A Juul brand e-cigarette

On Nov. 27, Gov. Charlie Baker signed a law that will profoundly change the types of traditional tobacco and vaping products available at Massachusetts retailers.

The new policies will become effective at different times. A ban on the sale of flavored vaping products, including mint, menthol and wintergreen, went into effect immediately.

Non-age-restricted retailers, such as convenience stores and gas stations, can sell unflavored or tobacco-flavored vape products with a nicotine strength that does not exceed 35 milligrams per milliliter. Adult-only retail tobacco stores, such as tobacconists and vape shops, are subject to the same sales restriction regarding flavored vape products, but may sell any nicotine strength. “Smoking bars” are exempt from both the flavor restriction and the nicotine strength conditions, but all products purchased by a customer must be consumed on-site.

On Jan. 1, private health insurers, the Group Insurance Commission and MassHealth will be required to provide coverage for tobacco cessation counseling and all generic tobacco cessation products approved by the U.S. Food and Drug Administration, with at least one product available with no out-of-pocket costs for the consumer.

The sale of flavored “traditional” tobacco products, such as cigarettes, cigars, chew/dip/spit tobacco, loose tobacco and snus, will be prohibited at both non-age restricted retailers and adult-only retail tobacco stores as of June 1, but may be sold for on-site use at smoking bars. These restrictions will apply to menthol cigarettes.

Also on June 1, a new excise tax of 75% of the wholesale price of vaping products – both vaping solutions and devices – will bring the products in parity with cigarette prices. The excise tax requires the establishment of a collection system that, among other requirements, will mandate that retailers acquire a state license to sell vaping products.

Smoking bars, commonly known as hookah bars and cigar bars, may permit indoor use of tobacco products if they have received a smoking bar license from the Department of Revenue. Because the term “tobacco product” has been expanded to include vaping, approved smoking bars may now sell and permit the use of vaping products as well.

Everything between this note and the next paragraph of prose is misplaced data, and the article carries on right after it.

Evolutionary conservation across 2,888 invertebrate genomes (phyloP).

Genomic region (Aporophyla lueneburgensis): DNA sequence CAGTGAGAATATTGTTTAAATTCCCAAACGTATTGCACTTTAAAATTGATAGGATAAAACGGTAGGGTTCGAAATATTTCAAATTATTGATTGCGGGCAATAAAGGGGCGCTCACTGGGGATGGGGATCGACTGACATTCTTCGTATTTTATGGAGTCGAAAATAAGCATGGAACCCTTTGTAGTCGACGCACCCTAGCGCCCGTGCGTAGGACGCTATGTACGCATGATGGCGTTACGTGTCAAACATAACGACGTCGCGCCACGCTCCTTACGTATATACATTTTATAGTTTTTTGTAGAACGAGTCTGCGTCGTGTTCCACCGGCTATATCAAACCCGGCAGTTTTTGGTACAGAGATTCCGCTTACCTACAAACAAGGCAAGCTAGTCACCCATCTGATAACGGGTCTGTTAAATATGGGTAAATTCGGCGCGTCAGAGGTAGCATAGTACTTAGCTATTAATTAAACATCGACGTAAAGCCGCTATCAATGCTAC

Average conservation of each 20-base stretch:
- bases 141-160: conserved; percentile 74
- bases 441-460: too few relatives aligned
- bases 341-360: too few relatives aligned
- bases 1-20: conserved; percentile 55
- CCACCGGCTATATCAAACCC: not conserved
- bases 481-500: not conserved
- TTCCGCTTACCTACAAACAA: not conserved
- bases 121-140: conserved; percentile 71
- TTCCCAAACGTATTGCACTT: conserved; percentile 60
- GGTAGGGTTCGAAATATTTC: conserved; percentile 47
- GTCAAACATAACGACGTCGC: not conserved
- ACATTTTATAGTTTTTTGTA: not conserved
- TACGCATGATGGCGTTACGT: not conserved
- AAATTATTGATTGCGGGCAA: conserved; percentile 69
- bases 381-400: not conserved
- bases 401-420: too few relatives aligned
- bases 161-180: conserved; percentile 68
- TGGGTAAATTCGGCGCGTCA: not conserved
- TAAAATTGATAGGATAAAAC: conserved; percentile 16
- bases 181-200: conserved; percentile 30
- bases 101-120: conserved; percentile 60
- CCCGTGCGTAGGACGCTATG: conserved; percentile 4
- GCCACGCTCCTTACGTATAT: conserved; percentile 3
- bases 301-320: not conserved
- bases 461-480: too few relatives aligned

Smoking bars must be adult-only (21-plus) and must demonstrate to the DOR quarterly that at least 51% of their income is derived from the sale of tobacco or vape products. The new state law permits smoking bars to continue to sell flavored products, but only for on-premise use.

There are about 24 DOR-approved smoking bars statewide, and 128 cities and towns either ban smoking in smoking bars or ban smoking bars altogether. (Early adopters that banned smoking in smoking bars used a traditional smoking definition that omitted vaping, as these products were not on the market yet. A complete ban on the business category of smoking bar includes smoking and vaping of both nicotine and CBD.)

Retailers that sell untaxed vaping products may have their state vape sales license suspended or revoked and their state lottery commission suspended.

No person – retailer or manufacturer – may sell any flavored vape product via the internet to a Massachusetts consumer, but non-flavored vape products that do not exceed 35 milligrams of nicotine per milliliter may be sold with enhanced age-verification systems.

In Massachusetts, 146 cities and towns have the “original” federal-court-tested flavor ban policy in place that exempts from the policy qualifying adult-only retail tobacco stores and smoking bars as well as exempting mint, menthol and wintergreen as flavors. Twenty-three municipalities have expanded their “original” policy to include mint, menthol and wintergreen as banned flavors.

The new state law is expected to affect the progress of seven lawsuits remain against eight municipalities in five counties dealing with local sales policies. Six are individual lawsuits brought by local retailers, and one is brought by Cumberland Farms against seven cities and towns. All focus on the “un-exemption” of menthol, mint and wintergreen, except in two cases where a local policy is being challenged that requires all vape product sales to be limited to adult-only retail tobacco stores.

To help smokers and vapers quit, the state provides free phone counseling at 1-800-QUIT-NOW. For youth aiming to quit smoking or vaping, programs are available at mylifemyquit.com or by texting “VapeFreeMass” to 88709. Minors under 18 wishing to use FDA-approved over-the-counter cessation medications need a prescription.

Cities and towns wishing to encourage municipal employees and residents to quit can order free posters. “Keep Trying” posters, Youth Vaping posters, and a Vaping Fact Sheet are among the items available at massclearinghouse.ehs.state.ma.us/category/TOB.html.

For questions about the new law, contact D.J. Wilson at the MMA or visit www.mass.gov/newtobaccolaw.

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